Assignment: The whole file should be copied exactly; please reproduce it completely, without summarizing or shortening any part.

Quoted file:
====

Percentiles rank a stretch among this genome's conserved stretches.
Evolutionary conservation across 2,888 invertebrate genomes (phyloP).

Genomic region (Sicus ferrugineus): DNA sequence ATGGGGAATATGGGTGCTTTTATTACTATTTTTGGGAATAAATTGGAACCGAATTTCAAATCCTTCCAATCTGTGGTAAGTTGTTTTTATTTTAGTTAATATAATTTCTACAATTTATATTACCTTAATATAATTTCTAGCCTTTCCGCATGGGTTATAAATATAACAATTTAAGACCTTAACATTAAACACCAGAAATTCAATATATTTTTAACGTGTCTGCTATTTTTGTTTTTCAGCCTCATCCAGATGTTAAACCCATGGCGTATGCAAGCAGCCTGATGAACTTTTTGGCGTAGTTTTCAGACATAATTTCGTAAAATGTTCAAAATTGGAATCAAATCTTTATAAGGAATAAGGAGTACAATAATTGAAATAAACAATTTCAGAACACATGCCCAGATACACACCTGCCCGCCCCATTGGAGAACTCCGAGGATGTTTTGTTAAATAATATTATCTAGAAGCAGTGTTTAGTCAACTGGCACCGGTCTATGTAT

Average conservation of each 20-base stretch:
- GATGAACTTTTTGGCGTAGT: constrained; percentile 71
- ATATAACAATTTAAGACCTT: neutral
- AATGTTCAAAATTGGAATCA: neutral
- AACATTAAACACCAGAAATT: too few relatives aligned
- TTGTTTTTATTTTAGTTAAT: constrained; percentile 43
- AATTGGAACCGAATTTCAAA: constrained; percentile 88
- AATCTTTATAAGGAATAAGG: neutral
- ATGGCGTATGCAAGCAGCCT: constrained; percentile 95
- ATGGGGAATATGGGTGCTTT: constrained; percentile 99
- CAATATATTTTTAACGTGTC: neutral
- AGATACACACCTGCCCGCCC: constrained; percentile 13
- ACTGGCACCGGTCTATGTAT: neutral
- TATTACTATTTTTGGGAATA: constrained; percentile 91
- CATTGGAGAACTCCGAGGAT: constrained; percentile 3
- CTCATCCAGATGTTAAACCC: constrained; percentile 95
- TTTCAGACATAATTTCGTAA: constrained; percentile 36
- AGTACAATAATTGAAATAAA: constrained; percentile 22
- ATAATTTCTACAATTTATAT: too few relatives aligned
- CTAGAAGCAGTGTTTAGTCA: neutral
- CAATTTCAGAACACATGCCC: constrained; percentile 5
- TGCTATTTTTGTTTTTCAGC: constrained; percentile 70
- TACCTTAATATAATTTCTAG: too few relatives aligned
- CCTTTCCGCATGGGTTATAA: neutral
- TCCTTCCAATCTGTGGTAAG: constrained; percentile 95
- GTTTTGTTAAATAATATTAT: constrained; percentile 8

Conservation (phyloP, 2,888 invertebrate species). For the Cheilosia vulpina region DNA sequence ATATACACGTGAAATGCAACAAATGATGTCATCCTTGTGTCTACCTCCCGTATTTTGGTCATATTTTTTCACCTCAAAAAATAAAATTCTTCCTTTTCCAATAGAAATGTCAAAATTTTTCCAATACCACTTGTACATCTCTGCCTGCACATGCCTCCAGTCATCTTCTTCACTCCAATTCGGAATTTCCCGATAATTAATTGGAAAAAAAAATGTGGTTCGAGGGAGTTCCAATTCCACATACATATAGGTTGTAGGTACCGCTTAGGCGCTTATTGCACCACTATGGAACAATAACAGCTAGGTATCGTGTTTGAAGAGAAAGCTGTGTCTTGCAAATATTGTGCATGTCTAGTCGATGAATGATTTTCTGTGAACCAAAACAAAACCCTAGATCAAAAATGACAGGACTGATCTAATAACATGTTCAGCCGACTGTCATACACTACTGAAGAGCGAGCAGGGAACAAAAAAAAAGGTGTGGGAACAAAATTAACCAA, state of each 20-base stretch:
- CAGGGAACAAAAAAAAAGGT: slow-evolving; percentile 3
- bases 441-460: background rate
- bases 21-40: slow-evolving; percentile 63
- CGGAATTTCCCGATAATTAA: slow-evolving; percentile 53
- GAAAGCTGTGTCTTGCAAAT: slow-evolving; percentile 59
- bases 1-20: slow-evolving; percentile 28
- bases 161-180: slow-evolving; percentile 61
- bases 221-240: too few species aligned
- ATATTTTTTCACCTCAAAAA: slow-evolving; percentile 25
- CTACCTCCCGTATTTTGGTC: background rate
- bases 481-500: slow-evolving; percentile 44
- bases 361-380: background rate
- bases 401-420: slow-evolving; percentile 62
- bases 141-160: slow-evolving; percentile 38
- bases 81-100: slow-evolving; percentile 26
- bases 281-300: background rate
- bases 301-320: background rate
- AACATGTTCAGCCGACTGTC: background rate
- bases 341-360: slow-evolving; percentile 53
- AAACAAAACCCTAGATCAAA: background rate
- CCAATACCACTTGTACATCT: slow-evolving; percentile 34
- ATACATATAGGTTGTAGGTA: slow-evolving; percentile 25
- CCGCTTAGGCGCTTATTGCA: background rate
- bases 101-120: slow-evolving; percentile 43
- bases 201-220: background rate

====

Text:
Percentiles rank a stretch among this genome's conserved stretches.
Evolutionary conservation across 2,888 invertebrate genomes (phyloP).

Genomic region (Sicus ferrugineus): DNA sequence ATGGGGAATATGGGTGCTTTTATTACTATTTTTGGGAATAAATTGGAACCGAATTTCAAATCCTTCCAATCTGTGGTAAGTTGTTTTTATTTTAGTTAATATAATTTCTACAATTTATATTACCTTAATATAATTTCTAGCCTTTCCGCATGGGTTATAAATATAACAATTTAAGACCTTAACATTAAACACCAGAAATTCAATATATTTTTAACGTGTCTGCTATTTTTGTTTTTCAGCCTCATCCAGATGTTAAACCCATGGCGTATGCAAGCAGCCTGATGAACTTTTTGGCGTAGTTTTCAGACATAATTTCGTAAAATGTTCAAAATTGGAATCAAATCTTTATAAGGAATAAGGAGTACAATAATTGAAATAAACAATTTCAGAACACATGCCCAGATACACACCTGCCCGCCCCATTGGAGAACTCCGAGGATGTTTTGTTAAATAATATTATCTAGAAGCAGTGTTTAGTCAACTGGCACCGGTCTATGTAT

Average conservation of each 20-base stretch:
- GATGAACTTTTTGGCGTAGT: constrained; percentile 71
- ATATAACAATTTAAGACCTT: neutral
- AATGTTCAAAATTGGAATCA: neutral
- AACATTAAACACCAGAAATT: too few relatives aligned
- TTGTTTTTATTTTAGTTAAT: constrained; percentile 43
- AATTGGAACCGAATTTCAAA: constrained; percentile 88
- AATCTTTATAAGGAATAAGG: neutral
- ATGGCGTATGCAAGCAGCCT: constrained; percentile 95
- ATGGGGAATATGGGTGCTTT: constrained; percentile 99
- CAATATATTTTTAACGTGTC: neutral
- AGATACACACCTGCCCGCCC: constrained; percentile 13
- ACTGGCACCGGTCTATGTAT: neutral
- TATTACTATTTTTGGGAATA: constrained; percentile 91
- CATTGGAGAACTCCGAGGAT: constrained; percentile 3
- CTCATCCAGATGTTAAACCC: constrained; percentile 95
- TTTCAGACATAATTTCGTAA: constrained; percentile 36
- AGTACAATAATTGAAATAAA: constrained; percentile 22
- ATAATTTCTACAATTTATAT: too few relatives aligned
- CTAGAAGCAGTGTTTAGTCA: neutral
- CAATTTCAGAACACATGCCC: constrained; percentile 5
- TGCTATTTTTGTTTTTCAGC: constrained; percentile 70
- TACCTTAATATAATTTCTAG: too few relatives aligned
- CCTTTCCGCATGGGTTATAA: neutral
- TCCTTCCAATCTGTGGTAAG: constrained; percentile 95
- GTTTTGTTAAATAATATTAT: constrained; percentile 8

Conservation (phyloP, 2,888 invertebrate species). For the Cheilosia vulpina region DNA sequence ATATACACGTGAAATGCAACAAATGATGTCATCCTTGTGTCTACCTCCCGTATTTTGGTCATATTTTTTCACCTCAAAAAATAAAATTCTTCCTTTTCCAATAGAAATGTCAAAATTTTTCCAATACCACTTGTACATCTCTGCCTGCACATGCCTCCAGTCATCTTCTTCACTCCAATTCGGAATTTCCCGATAATTAATTGGAAAAAAAAATGTGGTTCGAGGGAGTTCCAATTCCACATACATATAGGTTGTAGGTACCGCTTAGGCGCTTATTGCACCACTATGGAACAATAACAGCTAGGTATCGTGTTTGAAGAGAAAGCTGTGTCTTGCAAATATTGTGCATGTCTAGTCGATGAATGATTTTCTGTGAACCAAAACAAAACCCTAGATCAAAAATGACAGGACTGATCTAATAACATGTTCAGCCGACTGTCATACACTACTGAAGAGCGAGCAGGGAACAAAAAAAAAGGTGTGGGAACAAAATTAACCAA, state of each 20-base stretch:
- CAGGGAACAAAAAAAAAGGT: slow-evolving; percentile 3
- bases 441-460: background rate
- bases 21-40: slow-evolving; percentile 63
- CGGAATTTCCCGATAATTAA: slow-evolving; percentile 53
- GAAAGCTGTGTCTTGCAAAT: slow-evolving; percentile 59
- bases 1-20: slow-evolving; percentile 28
- bases 161-180: slow-evolving; percentile 61
- bases 221-240: too few species aligned
- ATATTTTTTCACCTCAAAAA: slow-evolving; percentile 25
- CTACCTCCCGTATTTTGGTC: background rate
- bases 481-500: slow-evolving; percentile 44
- bases 361-380: background rate
- bases 401-420: slow-evolving; percentile 62
- bases 141-160: slow-evolving; percentile 38
- bases 81-100: slow-evolving; percentile 26
- bases 281-300: background rate
- bases 301-320: background rate
- AACATGTTCAGCCGACTGTC: background rate
- bases 341-360: slow-evolving; percentile 53
- AAACAAAACCCTAGATCAAA: background rate
- CCAATACCACTTGTACATCT: slow-evolving; percentile 34
- ATACATATAGGTTGTAGGTA: slow-evolving; percentile 25
- CCGCTTAGGCGCTTATTGCA: background rate
- bases 101-120: slow-evolving; percentile 43
- bases 201-220: background rate